Gerritsen Beach — ignored in the initial wake of Superstorm Sandy — will be getting a little help from their friends in a very big way this week.
The tight-knit neighborhood, which suffered unprecedented damages despite being classified as Zone B flood area (a secondary flood plain where evacuation was not mandatory), will benefit from a one-day volunteer event to help rebuild homes and community areas with the help of the Meredith Corporation, Thursday, June 6 from 9:00 a.m. to 5:00 p.m.
The publisher of Better Homes and Gardens, Fitness and Every Day with Rachael Ray is partnering with the non-profit organization Rebuilding Together and Lowe’s to mobilize more than 500 volunteers, who will provide badly-needed repair work to a dozen homes, the community center that houses the Vollies (the last volunteer fire department in Brooklyn), and Kiddie Beach.
According to a press release from Meredith Corporation, “Seven months after Hurricane Sandy, vital community areas are still damaged, and many residents are displaced and unable to take on the significant repairs needed for them to return to their homes. This project aims to bring long-term recovery and much-needed repairs to this historic working class neighborhood.”
Volunteers will be working on 14 projects around the community, including:
- Renovating a dozen homes damaged during the storm. Many of the homeowners are life-long residents of Gerritsen Beach, like Jean Nelson who is the widow of a WWII veteran and has lived in the neighborhood since 1948.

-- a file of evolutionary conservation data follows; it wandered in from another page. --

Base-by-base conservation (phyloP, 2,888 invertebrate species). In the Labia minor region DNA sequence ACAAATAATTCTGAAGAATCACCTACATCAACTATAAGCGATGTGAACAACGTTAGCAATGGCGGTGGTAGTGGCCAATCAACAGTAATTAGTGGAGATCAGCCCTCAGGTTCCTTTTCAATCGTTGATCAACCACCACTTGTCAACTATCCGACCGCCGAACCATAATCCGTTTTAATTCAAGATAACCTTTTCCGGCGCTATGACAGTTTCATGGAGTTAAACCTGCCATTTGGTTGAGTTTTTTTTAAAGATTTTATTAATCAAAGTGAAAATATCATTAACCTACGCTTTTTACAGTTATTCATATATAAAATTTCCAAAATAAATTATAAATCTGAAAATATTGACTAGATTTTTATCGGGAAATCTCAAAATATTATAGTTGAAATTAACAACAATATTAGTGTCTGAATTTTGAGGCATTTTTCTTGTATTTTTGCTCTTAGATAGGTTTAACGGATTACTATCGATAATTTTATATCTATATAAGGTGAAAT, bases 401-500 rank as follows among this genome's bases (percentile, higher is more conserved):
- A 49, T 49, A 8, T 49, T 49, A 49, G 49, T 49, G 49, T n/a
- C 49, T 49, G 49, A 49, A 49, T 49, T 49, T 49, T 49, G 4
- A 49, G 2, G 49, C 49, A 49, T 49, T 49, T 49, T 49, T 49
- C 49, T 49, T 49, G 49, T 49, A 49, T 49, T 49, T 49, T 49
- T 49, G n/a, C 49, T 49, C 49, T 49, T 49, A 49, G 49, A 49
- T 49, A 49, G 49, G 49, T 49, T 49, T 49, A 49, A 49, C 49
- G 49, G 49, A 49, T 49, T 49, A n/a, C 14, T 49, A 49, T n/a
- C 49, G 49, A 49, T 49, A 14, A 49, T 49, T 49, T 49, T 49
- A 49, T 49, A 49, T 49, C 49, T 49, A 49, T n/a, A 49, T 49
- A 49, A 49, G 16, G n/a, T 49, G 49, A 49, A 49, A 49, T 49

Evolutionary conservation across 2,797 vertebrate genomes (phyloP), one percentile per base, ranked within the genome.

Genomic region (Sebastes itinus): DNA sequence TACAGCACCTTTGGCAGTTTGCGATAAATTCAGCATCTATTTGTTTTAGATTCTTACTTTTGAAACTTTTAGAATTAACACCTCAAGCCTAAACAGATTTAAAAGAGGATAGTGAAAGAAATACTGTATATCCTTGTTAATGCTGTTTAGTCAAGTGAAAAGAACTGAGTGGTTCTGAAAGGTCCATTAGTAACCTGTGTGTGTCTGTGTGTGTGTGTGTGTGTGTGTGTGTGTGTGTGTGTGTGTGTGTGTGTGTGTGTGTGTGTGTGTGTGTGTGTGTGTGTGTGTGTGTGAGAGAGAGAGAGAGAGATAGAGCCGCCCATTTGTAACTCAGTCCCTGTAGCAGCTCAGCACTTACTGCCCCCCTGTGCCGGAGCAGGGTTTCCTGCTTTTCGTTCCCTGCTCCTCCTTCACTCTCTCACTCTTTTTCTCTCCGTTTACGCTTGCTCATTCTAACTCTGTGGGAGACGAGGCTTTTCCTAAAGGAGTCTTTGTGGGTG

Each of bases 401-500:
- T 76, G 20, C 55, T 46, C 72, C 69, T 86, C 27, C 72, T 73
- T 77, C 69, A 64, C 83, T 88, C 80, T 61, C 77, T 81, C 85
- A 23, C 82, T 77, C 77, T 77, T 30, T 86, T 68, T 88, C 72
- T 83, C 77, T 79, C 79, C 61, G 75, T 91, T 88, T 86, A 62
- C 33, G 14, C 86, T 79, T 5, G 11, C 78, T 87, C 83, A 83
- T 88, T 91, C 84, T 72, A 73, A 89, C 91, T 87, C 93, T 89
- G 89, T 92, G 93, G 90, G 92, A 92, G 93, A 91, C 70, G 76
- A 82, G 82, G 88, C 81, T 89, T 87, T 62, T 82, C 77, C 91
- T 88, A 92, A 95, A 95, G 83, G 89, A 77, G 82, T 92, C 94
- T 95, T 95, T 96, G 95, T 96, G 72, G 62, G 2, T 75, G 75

- Providing upgrades and repairs to a local community center that supports the last volunteer fire company in Brooklyn.
- Cleaning up and rebuilding recreation areas in Kiddie Beach, a beloved gathering spot for locals during the summer.
- Revitalizing a community park and garden area.
- Providing much-needed services including yard work, painting, fence installation and playground rehabilitation.
Source: Cymbrowitz’s office
The NYC Community EMS Volunteer Ambulance Corp. (CEMSVAC) picked a heck of a time to get rolling. The Midwood-based volunteer group was founded in June of 2012, a few months before Superstorm Sandy created unprecedented emergency conditions.
Assemblyman Steven Cymbrowitz awarded the new volunteer group a special citation, commending them for performing an amazing service in the worst of circumstances.
“The group dispatched between 40 and 50 volunteers all over southern Brooklyn to rescue residents and fellow first responders whose lives were in danger,” Cymbrowitz said in presenting the corps with an Assembly citation. “Our community needed all the help it could get during Superstorm Sandy, and CEMSVAC selflessly put the needs of others above their own and served as a reassuring presence during a difficult time.”